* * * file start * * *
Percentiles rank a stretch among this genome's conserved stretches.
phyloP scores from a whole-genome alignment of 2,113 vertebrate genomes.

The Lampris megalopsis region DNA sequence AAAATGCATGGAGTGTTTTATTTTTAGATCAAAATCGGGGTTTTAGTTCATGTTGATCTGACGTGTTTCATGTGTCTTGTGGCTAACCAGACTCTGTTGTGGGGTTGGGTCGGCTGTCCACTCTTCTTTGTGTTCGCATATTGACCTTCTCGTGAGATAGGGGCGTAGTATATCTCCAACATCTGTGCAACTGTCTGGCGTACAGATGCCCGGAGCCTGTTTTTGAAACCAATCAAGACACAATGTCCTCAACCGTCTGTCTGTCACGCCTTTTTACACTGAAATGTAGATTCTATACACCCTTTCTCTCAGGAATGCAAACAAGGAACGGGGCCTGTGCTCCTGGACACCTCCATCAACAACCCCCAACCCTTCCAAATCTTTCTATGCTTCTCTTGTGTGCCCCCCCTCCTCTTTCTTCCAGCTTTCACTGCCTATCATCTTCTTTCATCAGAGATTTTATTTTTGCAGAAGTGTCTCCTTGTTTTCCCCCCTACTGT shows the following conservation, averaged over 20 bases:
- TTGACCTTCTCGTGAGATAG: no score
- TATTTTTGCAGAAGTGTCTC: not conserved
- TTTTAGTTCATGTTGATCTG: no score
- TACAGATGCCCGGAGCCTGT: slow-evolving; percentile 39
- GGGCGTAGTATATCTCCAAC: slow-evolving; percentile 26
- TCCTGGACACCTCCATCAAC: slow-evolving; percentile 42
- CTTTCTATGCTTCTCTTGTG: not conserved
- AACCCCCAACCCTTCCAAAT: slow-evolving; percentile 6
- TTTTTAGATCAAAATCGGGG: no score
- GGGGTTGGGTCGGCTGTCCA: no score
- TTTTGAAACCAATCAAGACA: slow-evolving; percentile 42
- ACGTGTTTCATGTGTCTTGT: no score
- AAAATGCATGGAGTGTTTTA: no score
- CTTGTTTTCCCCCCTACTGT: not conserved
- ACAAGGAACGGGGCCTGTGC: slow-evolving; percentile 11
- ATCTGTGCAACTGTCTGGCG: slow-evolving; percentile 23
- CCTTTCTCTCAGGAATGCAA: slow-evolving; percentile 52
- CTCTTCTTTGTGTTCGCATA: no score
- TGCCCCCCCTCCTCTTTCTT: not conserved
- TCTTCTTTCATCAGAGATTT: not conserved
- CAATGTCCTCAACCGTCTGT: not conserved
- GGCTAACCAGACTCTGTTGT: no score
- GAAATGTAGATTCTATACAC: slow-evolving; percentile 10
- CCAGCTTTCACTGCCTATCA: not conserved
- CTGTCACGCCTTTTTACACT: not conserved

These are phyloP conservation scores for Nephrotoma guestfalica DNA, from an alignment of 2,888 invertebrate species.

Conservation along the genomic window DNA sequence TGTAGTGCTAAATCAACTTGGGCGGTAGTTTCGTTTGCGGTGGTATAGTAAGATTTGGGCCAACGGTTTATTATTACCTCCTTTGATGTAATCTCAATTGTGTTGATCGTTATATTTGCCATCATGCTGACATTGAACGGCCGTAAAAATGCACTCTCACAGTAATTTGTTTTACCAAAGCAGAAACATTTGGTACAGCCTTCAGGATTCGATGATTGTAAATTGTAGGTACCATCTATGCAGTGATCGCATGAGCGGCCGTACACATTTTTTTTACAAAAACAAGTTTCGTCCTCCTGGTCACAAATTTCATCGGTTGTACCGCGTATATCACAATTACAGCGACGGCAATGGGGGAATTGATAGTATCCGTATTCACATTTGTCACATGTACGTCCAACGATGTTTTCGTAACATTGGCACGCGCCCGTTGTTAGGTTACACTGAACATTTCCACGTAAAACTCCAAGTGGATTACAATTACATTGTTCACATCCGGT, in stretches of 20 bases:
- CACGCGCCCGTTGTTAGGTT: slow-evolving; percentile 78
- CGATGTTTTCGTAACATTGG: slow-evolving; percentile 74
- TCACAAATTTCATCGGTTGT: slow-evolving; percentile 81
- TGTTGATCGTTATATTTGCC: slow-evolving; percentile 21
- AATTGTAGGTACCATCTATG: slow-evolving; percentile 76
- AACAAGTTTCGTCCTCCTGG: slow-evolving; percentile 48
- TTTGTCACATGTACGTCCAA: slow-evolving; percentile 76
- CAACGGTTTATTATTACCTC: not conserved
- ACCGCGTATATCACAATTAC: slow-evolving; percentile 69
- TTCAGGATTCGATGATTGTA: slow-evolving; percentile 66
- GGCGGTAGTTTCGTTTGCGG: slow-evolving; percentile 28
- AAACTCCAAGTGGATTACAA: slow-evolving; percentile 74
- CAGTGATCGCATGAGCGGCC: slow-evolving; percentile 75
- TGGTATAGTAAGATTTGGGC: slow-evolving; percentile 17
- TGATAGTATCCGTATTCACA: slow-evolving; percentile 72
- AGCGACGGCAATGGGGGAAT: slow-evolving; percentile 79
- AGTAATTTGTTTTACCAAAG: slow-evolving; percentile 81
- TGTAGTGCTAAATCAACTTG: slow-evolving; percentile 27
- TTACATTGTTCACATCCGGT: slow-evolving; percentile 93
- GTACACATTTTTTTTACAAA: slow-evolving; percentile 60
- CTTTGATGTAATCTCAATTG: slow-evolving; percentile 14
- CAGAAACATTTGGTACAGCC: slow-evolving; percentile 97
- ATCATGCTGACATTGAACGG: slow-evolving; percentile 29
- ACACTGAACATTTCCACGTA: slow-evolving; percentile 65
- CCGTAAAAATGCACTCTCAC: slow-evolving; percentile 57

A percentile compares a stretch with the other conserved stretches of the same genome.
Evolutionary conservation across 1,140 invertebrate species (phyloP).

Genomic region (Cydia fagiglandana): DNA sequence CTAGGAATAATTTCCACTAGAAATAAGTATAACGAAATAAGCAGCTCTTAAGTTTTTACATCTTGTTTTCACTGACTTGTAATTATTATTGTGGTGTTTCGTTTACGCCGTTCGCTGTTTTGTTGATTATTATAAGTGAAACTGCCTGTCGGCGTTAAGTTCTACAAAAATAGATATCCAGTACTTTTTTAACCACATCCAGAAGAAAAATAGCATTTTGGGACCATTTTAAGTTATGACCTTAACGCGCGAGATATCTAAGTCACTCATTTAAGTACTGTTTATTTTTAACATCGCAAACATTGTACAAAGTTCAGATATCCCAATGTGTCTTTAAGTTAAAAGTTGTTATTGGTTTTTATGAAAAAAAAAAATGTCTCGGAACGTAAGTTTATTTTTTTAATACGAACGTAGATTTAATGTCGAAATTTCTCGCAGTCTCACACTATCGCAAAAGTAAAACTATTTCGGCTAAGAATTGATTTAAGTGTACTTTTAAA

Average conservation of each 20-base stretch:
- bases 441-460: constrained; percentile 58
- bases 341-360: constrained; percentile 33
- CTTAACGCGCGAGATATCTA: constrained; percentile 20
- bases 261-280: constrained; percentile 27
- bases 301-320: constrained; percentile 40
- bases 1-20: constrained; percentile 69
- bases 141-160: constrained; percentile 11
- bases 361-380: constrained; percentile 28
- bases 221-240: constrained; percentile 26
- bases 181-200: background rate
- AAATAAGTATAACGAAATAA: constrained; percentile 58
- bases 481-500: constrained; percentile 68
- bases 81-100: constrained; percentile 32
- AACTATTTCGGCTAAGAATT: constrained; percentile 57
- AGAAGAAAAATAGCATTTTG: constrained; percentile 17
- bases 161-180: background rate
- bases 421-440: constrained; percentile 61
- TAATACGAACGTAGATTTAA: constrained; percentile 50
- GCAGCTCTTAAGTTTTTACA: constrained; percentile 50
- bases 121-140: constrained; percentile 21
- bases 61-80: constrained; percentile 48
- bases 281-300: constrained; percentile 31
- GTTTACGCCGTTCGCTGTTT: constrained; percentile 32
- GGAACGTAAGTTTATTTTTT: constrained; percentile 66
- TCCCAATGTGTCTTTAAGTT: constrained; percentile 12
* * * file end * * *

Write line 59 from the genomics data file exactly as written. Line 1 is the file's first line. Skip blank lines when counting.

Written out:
Average conservation of each 20-base stretch: